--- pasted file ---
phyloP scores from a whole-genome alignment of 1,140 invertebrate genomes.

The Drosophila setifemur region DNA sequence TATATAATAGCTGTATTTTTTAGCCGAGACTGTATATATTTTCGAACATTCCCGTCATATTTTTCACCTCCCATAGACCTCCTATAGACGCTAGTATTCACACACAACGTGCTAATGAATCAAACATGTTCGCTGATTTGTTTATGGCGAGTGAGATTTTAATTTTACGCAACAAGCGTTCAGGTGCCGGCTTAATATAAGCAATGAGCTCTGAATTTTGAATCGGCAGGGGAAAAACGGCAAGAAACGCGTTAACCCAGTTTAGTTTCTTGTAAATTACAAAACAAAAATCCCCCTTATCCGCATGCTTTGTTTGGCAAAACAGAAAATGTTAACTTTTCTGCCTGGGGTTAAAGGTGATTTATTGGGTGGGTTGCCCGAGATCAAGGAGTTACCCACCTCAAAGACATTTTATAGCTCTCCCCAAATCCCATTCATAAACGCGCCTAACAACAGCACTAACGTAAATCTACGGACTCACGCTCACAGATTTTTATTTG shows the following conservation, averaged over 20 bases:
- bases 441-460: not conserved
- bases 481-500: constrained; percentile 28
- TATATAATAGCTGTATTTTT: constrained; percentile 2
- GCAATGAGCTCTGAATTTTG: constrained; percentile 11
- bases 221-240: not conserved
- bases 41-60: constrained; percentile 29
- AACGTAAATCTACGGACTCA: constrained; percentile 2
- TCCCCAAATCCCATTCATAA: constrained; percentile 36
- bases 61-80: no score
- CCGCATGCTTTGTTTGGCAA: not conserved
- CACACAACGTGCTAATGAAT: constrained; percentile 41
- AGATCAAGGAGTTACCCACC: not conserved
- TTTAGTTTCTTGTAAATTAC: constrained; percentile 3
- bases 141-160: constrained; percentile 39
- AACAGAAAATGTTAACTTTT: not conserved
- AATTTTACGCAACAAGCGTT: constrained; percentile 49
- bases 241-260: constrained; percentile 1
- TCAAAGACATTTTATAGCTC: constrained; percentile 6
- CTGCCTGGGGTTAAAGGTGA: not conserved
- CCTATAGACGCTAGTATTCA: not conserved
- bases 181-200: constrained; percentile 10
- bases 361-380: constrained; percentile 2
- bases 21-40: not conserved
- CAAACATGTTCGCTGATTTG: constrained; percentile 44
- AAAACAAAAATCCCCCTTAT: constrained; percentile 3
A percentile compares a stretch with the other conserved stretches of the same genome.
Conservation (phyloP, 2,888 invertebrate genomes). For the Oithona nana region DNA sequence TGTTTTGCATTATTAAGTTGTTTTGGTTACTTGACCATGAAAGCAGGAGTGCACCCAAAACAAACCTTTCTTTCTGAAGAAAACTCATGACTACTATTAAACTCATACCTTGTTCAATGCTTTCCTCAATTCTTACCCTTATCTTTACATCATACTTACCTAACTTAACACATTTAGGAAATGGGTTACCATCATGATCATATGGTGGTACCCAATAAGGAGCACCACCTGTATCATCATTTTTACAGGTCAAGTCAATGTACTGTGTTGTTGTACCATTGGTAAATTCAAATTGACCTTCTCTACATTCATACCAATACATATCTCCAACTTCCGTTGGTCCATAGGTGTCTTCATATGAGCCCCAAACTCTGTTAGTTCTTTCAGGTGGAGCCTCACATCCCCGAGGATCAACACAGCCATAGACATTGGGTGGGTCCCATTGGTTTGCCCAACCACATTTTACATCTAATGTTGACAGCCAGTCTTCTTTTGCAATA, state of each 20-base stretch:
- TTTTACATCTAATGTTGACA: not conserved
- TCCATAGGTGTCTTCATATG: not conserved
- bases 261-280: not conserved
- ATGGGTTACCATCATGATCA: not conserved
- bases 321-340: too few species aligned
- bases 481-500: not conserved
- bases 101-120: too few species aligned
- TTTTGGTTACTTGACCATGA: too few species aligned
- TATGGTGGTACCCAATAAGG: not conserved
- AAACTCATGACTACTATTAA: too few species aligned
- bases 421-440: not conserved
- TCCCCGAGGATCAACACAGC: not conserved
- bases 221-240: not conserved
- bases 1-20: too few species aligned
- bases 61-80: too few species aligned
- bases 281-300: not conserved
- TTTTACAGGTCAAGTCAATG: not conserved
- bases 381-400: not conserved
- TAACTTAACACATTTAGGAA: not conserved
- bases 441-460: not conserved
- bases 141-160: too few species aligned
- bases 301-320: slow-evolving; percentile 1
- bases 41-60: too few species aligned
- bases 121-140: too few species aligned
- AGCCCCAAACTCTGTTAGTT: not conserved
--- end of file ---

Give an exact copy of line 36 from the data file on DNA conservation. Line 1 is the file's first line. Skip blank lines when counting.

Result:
- bases 101-120: too few species aligned